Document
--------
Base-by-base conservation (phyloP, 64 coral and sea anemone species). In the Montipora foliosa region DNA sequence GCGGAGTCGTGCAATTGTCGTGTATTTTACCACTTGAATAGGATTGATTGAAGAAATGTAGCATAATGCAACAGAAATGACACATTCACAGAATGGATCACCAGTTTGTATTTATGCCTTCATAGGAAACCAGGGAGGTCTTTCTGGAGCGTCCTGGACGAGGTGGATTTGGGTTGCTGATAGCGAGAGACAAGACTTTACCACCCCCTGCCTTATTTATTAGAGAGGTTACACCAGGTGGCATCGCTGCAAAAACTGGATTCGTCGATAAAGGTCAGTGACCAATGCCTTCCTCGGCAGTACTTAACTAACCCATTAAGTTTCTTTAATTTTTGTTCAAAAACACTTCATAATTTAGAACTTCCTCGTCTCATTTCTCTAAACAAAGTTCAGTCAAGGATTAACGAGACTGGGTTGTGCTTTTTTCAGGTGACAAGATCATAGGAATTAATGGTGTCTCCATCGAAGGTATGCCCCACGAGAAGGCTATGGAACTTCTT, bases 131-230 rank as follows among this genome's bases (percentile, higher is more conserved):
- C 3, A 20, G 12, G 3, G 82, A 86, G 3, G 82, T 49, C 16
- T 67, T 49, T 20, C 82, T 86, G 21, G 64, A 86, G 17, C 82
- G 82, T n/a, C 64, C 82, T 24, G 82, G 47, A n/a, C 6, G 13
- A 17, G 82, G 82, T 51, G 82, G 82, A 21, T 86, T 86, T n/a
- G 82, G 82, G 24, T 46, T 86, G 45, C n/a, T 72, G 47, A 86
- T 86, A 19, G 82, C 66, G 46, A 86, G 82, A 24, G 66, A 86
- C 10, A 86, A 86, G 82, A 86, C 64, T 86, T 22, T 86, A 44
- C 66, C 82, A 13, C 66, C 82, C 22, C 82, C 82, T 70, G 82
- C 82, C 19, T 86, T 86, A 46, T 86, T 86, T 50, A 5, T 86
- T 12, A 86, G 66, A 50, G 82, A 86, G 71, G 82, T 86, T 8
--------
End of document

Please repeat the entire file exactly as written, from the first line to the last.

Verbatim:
Base-by-base conservation (phyloP, 64 coral and sea anemone species). In the Montipora foliosa region DNA sequence GCGGAGTCGTGCAATTGTCGTGTATTTTACCACTTGAATAGGATTGATTGAAGAAATGTAGCATAATGCAACAGAAATGACACATTCACAGAATGGATCACCAGTTTGTATTTATGCCTTCATAGGAAACCAGGGAGGTCTTTCTGGAGCGTCCTGGACGAGGTGGATTTGGGTTGCTGATAGCGAGAGACAAGACTTTACCACCCCCTGCCTTATTTATTAGAGAGGTTACACCAGGTGGCATCGCTGCAAAAACTGGATTCGTCGATAAAGGTCAGTGACCAATGCCTTCCTCGGCAGTACTTAACTAACCCATTAAGTTTCTTTAATTTTTGTTCAAAAACACTTCATAATTTAGAACTTCCTCGTCTCATTTCTCTAAACAAAGTTCAGTCAAGGATTAACGAGACTGGGTTGTGCTTTTTTCAGGTGACAAGATCATAGGAATTAATGGTGTCTCCATCGAAGGTATGCCCCACGAGAAGGCTATGGAACTTCTT, bases 131-230 rank as follows among this genome's bases (percentile, higher is more conserved):
- C 3, A 20, G 12, G 3, G 82, A 86, G 3, G 82, T 49, C 16
- T 67, T 49, T 20, C 82, T 86, G 21, G 64, A 86, G 17, C 82
- G 82, T n/a, C 64, C 82, T 24, G 82, G 47, A n/a, C 6, G 13
- A 17, G 82, G 82, T 51, G 82, G 82, A 21, T 86, T 86, T n/a
- G 82, G 82, G 24, T 46, T 86, G 45, C n/a, T 72, G 47, A 86
- T 86, A 19, G 82, C 66, G 46, A 86, G 82, A 24, G 66, A 86
- C 10, A 86, A 86, G 82, A 86, C 64, T 86, T 22, T 86, A 44
- C 66, C 82, A 13, C 66, C 82, C 22, C 82, C 82, T 70, G 82
- C 82, C 19, T 86, T 86, A 46, T 86, T 86, T 50, A 5, T 86
- T 12, A 86, G 66, A 50, G 82, A 86, G 71, G 82, T 86, T 8